What A Psychiatrist Eats For Breakfast For Optimal Mental Health
Breakfast has long been hailed as the meal that will start your day off right, with the best breakfasts energizing you and leave you feeling physically set to take on your day. But being a psychiatrist, I tend to view things through a mental health lens: Did you know that the right kind of breakfast can also help to start off the day with the healthiest possible mood and mindset?
My breakfast changes each day, but generally it consists of a few different variations of three staple meals. I try to plan out my breakfasts at the beginning of the month so that I can grocery shop efficiently. I also try my best to buy local and organic whenever possible. And although I love pastries as much as the next person, I make a concerted effort to avoid anything with refined sugar—especially in the mornings.
I am often asked about the benefits and risks of coffee for mental health. And my answer is that, although there’s a lot of data on the benefits of moderate coffee intake, I try to save my cup of coffee for my midmorning lull since I find it to be too jarring for me first thing in the morning. Instead, I prefer to drink water along with breakfast to keep myself as hydrated as possible. These are my three meals, through which I rotate throughout the week:
Breakfast 1: Oatmeal and fresh berries.
I cook oatmeal in almond milk, add a dash of cinnamon, and top it with a handful of organic blueberries.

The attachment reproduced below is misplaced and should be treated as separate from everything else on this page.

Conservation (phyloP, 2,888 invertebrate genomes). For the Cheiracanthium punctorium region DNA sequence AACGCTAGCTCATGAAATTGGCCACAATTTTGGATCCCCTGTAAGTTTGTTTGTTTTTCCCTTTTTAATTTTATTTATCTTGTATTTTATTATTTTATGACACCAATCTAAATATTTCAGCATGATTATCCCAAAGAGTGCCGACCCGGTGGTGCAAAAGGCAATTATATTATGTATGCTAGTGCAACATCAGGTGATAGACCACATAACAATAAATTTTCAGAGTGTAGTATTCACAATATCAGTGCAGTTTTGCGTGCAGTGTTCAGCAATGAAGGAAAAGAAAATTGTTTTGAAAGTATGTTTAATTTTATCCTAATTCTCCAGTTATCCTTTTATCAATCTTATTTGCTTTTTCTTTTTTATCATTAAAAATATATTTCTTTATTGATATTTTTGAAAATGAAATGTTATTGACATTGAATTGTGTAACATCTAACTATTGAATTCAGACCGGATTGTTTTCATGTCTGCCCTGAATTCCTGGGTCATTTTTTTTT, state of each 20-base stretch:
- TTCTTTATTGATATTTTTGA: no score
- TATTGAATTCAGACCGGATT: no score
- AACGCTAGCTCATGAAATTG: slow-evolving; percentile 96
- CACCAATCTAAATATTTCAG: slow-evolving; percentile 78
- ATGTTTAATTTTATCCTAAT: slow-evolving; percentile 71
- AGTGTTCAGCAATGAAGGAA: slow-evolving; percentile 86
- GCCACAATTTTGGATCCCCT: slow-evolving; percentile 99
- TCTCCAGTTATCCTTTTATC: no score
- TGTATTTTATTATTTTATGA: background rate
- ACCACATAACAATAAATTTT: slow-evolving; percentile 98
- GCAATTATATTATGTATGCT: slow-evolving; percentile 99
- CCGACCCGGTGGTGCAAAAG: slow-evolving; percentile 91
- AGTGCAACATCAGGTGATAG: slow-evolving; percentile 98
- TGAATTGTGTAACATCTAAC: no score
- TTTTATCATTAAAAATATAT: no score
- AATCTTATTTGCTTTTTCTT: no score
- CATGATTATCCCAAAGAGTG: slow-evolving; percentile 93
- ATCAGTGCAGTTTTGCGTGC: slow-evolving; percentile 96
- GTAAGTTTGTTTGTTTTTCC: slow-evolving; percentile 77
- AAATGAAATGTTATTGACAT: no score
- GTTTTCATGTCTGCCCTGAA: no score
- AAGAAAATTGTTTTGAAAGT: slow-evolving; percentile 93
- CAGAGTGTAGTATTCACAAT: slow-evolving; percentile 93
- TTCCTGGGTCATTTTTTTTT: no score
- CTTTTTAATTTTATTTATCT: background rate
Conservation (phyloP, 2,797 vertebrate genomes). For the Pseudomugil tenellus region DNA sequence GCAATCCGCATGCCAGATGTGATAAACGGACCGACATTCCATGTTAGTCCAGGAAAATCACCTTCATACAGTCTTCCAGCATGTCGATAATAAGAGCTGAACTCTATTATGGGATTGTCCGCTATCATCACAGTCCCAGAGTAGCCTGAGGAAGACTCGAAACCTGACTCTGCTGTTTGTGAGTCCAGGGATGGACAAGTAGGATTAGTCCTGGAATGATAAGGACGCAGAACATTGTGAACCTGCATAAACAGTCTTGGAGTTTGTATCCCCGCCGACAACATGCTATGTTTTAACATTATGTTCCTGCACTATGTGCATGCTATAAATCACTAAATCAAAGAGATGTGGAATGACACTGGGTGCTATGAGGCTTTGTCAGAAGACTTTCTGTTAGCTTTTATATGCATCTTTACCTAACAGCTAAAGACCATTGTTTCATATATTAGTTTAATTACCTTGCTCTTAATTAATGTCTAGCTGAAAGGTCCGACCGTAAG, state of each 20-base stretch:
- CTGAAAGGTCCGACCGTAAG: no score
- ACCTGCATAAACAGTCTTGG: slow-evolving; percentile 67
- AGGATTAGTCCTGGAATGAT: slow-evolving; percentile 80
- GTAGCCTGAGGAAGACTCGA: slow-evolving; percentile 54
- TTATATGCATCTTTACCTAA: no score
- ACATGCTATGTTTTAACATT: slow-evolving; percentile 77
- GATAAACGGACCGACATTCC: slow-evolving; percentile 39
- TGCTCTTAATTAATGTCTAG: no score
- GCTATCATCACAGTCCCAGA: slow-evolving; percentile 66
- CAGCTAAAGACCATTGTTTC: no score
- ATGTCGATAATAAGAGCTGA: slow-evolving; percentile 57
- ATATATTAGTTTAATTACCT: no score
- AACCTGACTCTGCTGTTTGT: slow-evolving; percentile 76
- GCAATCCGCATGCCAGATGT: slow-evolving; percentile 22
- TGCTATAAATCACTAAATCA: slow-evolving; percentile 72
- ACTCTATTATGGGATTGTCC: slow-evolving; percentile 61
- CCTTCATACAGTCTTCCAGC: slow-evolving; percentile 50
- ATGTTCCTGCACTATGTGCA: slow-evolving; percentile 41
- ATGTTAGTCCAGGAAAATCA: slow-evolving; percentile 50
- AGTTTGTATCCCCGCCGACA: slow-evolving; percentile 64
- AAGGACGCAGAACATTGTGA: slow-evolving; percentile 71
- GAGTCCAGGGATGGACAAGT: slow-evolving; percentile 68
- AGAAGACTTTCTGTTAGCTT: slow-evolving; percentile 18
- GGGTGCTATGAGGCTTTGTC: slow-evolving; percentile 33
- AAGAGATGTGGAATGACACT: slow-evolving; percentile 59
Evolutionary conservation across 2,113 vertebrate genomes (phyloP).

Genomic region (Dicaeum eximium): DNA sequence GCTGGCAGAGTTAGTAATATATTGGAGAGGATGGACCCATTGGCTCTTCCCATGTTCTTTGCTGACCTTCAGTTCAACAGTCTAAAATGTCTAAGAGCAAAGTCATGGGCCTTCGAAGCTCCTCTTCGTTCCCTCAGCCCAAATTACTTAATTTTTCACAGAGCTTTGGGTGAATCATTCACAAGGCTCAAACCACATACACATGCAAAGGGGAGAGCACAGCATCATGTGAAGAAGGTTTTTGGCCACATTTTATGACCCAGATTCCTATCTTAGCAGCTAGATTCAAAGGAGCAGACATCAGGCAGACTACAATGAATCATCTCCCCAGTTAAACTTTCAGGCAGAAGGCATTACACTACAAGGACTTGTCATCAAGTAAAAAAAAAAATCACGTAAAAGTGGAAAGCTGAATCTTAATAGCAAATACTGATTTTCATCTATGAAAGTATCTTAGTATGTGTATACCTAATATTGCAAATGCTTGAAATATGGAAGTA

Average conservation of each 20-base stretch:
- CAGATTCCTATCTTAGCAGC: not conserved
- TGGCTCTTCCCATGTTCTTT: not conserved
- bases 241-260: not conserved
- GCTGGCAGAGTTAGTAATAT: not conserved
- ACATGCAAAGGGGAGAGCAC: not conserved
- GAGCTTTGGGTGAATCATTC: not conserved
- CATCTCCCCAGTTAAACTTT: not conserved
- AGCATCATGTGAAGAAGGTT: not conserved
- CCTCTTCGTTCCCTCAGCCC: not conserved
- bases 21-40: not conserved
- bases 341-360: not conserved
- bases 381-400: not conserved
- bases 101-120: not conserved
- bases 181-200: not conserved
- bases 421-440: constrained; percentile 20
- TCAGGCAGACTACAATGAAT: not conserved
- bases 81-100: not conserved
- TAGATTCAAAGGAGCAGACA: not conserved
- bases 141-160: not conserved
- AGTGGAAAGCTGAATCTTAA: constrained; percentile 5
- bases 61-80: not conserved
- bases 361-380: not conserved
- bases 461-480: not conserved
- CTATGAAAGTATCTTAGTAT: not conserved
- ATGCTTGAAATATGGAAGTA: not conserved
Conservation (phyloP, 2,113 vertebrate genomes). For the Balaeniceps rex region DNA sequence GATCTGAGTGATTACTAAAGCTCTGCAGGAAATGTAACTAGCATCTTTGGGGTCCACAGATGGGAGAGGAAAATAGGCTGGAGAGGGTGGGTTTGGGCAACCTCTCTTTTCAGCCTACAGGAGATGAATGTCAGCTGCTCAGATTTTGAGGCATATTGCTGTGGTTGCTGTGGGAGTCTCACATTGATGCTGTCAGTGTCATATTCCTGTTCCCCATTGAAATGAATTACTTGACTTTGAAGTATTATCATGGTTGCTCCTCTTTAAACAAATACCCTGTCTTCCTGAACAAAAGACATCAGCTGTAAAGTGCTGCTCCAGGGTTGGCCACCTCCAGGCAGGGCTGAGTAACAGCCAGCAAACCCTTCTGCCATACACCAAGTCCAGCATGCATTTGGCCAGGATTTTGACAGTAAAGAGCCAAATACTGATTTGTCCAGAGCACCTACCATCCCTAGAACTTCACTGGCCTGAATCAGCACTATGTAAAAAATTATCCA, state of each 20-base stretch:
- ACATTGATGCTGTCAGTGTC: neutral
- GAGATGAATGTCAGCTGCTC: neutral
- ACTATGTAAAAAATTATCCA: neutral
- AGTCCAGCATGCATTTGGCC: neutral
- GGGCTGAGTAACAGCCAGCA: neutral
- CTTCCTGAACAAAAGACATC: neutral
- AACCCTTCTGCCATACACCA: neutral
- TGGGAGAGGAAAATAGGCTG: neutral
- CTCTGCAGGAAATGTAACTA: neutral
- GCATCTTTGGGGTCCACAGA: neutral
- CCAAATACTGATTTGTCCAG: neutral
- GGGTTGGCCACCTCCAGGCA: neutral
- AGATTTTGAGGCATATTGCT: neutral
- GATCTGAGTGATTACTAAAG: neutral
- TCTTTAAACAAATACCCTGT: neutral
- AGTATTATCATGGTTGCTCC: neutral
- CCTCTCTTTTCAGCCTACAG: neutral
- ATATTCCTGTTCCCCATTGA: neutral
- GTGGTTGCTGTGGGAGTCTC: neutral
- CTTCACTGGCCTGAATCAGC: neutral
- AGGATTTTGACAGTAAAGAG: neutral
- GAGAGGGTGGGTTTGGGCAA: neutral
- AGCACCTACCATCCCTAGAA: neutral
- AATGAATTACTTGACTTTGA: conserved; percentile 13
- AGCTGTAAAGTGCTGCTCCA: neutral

Why this meal works: If it's going to be a late night, I’ll make overnight oats instead (to minimize my morning cooking), but oatmeal of some kind is a must for me. I’ve been eating a combination of oatmeal and blueberries since I learned how beneficial they are for cardiac health. In addition to adding a subtle and sweet flavor, cinnamon also has blood-glucose-stabilizing properties. Blueberries are part of the MIND diet, which helps protect against Alzheimer’s disease.
Breakfast 2: Green smoothie.
My green smoothie breakfast typically consists of a coconut-water base, spinach, Greek yogurt, half a banana, nuts, and strawberries.
Why this meal works: In the past, it was mind-boggling to me that anyone would consider a drink a real meal replacement. But I’ve found that this smoothie has just enough of the right elements to keep me full and energized enough to start my day! Spinach (and other green leafy vegetables), nuts, and strawberries are staples in the Mediterranean diet, which is beneficial for both mental and cardiac health. The Greek yogurt adds more protein and makes it a little smoother and more refreshing.
Breakfast 3: Omelet with superfoods.
One of my favorite morning meals is an omelet with spinach, mushrooms, and a sprinkle of turmeric. Once the omelet is mostly cooked, I’ll add some raw onion to it and serve it with a side of whole-wheat toast with avocado spread.
Why this meal works: Being a vegetarian, eggs are an important source of protein for me. I try to balance this with the great flavors of assorted vegetables, although my favorites are mushrooms and spinach. The raw onion is a source of prebiotics, which can help nurture the growth of your gut bacteria. As we know through various studies, the gut-brain axis means that a healthy gut lends itself to a healthy mind. Turmeric, a spice frequently used in Asian cooking, contains curcumin, which has also been associated with improvement in anxiety and depression. I use whole-wheat bread and avoid white bread in order to minimize simple carbohydrates, which can contribute to irritability and agitation. And the avocado spread, made quickly at home, is a great way to add some healthy fat to my diet.
As I frequently tell my patients, much of our mental well-being is within our control. A healthy lifestyle, including a carefully balanced diet, exercise regimen, and adequate sleep, is essential to our overall wellness, and a good breakfast is a great place to start.
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